Skip to content
My WebMD Sign In, Sign Up

Don't Kiss Off Strep Throat

Strep throat is an especially painful form of a sore throat, caused by a highly contagious form of bacteria. Strep throat infections are most common between the ages of 5 and 18. Although strep throat is most frequent between late fall and early spring, your teen can get it at any time of year.

What strep throat feels like: Strep throat feels like a really bad sore throat. Your teen may notice that her tonsils are inflamed. She may also see yellow or white patches at the back of her throat. Strep often causes a fever.

What to do:  If you think your teen may have strep, call your doctor. Strep throat needs to be treated with antibiotics. Otherwise, it can lead to serious problems. Gargling with salt water or sucking on throat lozenges will help ease the pain. Acetaminophen or ibuprofen will reduce a fever.

What to expect: With antibiotic treatment, strep throat can last a week or two. Untreated, strep throat can lead to more serious infections such as rheumatic fever or kidney disease. That's why it's so important to see your doctor if your teen has a severe sore throat.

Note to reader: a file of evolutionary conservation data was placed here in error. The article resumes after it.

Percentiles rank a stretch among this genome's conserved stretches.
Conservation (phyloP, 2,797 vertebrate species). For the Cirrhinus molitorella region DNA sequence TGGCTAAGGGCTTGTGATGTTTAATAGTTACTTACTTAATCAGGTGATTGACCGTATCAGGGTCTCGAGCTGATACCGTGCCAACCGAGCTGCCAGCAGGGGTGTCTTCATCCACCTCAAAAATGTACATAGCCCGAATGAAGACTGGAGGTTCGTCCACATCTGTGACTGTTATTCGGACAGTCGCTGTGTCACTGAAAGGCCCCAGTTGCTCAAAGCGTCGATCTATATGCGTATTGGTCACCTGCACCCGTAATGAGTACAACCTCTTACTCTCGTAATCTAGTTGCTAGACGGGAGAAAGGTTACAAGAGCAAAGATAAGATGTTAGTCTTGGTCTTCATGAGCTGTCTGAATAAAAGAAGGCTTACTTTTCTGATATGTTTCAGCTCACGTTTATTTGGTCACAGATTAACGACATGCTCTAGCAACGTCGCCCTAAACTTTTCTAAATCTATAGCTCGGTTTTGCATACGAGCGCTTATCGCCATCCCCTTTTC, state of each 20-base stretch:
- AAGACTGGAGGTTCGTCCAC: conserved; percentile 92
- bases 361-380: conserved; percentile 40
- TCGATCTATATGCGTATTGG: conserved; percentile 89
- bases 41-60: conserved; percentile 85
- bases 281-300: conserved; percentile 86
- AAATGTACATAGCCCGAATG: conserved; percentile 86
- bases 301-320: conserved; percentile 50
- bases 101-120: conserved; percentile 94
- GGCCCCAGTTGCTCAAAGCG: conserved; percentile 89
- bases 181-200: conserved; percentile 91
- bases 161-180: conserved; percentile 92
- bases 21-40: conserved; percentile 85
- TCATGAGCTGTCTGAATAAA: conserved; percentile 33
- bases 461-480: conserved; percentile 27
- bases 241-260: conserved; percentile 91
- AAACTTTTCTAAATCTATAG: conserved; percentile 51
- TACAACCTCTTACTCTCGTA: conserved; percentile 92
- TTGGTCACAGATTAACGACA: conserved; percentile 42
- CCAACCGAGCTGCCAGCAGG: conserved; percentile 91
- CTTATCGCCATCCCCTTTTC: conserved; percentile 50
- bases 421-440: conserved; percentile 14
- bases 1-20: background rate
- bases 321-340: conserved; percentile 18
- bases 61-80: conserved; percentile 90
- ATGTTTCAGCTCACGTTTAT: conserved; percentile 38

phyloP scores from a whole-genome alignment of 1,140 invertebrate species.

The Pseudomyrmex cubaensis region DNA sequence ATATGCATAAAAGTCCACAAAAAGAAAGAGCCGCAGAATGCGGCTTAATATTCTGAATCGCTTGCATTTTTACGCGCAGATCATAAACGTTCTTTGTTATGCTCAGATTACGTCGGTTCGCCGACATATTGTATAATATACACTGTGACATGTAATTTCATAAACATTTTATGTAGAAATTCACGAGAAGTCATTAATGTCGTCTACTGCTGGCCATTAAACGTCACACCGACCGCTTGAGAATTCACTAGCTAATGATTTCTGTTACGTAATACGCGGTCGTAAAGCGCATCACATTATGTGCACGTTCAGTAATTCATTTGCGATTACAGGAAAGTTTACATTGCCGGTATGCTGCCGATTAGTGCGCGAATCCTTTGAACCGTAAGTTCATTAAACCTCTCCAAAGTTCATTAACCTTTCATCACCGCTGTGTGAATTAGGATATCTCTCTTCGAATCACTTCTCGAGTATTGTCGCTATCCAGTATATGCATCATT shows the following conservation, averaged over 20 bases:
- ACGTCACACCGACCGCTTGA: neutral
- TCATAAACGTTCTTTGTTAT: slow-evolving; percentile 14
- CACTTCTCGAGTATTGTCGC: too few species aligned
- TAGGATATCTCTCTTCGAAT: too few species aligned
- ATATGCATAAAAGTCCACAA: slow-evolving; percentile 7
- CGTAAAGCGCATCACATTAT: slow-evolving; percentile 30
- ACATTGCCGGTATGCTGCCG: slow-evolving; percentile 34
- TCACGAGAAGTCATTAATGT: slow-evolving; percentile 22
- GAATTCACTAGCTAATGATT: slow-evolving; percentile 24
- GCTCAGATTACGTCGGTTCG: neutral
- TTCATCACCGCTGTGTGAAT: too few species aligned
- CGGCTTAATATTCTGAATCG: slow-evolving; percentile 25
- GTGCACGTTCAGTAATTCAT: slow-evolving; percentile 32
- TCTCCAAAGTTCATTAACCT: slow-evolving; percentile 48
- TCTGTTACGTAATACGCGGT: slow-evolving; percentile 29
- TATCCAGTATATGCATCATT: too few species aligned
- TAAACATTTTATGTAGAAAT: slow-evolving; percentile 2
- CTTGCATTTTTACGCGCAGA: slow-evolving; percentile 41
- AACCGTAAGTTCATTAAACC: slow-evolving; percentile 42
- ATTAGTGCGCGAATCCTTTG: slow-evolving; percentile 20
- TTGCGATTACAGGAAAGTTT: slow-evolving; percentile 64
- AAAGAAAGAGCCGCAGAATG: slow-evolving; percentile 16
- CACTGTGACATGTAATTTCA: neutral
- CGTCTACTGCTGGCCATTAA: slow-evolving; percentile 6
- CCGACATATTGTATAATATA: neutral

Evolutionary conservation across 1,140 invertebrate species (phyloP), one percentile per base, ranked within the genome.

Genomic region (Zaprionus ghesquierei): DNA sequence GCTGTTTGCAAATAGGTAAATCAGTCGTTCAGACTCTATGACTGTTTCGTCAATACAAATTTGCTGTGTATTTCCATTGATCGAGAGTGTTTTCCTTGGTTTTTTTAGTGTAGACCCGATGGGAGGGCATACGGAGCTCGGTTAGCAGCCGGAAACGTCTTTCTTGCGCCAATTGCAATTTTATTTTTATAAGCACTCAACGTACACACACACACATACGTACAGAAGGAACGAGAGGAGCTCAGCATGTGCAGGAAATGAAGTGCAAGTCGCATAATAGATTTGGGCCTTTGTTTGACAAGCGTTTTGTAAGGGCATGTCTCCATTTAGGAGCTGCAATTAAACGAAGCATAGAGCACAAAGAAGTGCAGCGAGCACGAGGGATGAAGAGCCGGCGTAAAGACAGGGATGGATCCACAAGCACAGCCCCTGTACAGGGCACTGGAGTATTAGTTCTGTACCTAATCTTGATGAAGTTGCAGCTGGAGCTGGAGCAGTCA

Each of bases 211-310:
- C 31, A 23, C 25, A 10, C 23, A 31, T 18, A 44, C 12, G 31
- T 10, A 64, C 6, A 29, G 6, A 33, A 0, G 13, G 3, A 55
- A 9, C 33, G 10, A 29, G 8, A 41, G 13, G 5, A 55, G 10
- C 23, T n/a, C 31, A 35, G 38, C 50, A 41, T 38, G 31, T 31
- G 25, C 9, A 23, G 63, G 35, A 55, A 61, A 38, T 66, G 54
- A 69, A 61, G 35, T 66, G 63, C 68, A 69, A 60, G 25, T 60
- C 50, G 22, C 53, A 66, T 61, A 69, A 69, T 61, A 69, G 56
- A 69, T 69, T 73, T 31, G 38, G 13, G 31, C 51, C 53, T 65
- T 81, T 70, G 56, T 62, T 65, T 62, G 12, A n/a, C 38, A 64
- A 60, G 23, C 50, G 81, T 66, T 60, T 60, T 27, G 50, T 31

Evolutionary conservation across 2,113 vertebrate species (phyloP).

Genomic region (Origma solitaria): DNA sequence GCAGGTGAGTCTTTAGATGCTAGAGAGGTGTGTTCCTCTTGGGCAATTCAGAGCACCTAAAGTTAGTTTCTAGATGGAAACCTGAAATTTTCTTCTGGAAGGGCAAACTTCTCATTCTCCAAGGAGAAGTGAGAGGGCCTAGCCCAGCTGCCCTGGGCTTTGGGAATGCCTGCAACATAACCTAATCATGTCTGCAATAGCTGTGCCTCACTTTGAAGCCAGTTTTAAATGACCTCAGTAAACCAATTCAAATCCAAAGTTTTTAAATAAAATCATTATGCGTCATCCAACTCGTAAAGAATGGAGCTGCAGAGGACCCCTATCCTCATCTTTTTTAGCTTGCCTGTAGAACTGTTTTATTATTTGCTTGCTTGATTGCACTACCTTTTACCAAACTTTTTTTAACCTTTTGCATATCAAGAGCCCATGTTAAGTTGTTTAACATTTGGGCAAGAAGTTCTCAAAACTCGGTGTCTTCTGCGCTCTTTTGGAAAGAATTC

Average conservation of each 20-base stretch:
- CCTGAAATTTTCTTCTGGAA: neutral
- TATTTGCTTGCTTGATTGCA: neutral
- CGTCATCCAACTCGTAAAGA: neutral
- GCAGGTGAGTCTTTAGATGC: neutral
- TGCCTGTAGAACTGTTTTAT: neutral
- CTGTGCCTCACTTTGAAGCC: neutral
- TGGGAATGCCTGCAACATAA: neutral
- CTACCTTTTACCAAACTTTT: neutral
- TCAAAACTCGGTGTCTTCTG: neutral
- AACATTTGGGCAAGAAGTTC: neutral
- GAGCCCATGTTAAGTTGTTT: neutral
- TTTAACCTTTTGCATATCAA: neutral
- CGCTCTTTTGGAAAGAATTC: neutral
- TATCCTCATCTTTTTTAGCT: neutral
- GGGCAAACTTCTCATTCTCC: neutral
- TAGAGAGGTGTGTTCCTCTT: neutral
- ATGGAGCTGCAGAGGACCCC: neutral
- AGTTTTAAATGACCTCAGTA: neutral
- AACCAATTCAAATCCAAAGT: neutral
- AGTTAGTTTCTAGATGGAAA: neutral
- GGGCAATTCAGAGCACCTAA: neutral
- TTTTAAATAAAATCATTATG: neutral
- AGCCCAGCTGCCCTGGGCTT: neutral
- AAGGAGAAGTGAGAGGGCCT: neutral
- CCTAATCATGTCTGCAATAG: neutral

Other Infections: Athlete's Foot and Jock Itch

Your teen can get these common fungal infections by exposure to damp areas like locker rooms and swimming pools, or in the case of athlete's foot, by sharing shoes with someone who has it. 

What they feel like: Athlete's foot causes itchy, cracking sores between the toes and sometimes on the soles of the feet. Jock itch causes similar itchy, cracking sores in the groin. The sores may weep and smell nasty. Athlete's foot can also cause redness on the bottom and sides of the foot. This form is called moccasin athlete's foot.

What to do: Use an over-the-counter antifungal cream, spray, or powder to get rid of athlete's foot or jock itch. If that's not enough to get rid of the symptoms, talk to your doctor about prescription-strength medication. To prevent getting athlete's foot or jock itch again, tell your teen to wash and carefully dry his feet and groin area after showering. Change socks and underwear every day. Alternate wearing different pairs of shoes to allow the insides to fully dry out. Dust the insides of socks and shoes with medicated foot powder.

What to expect: Your teen's symptoms are likely to get better within a week or two. With careful hygiene, he can avoid getting athlete's foot or jock itch again.

Want More Information on Keeping Your Family Healthy?

Sign up for WedMD's Parenting and Children's health newsletter to get tips and games that inspire healthy habits.

The Nastiest Places Your Kids Will Find

Find the germ traps, both inside and outside your home.
View slideshow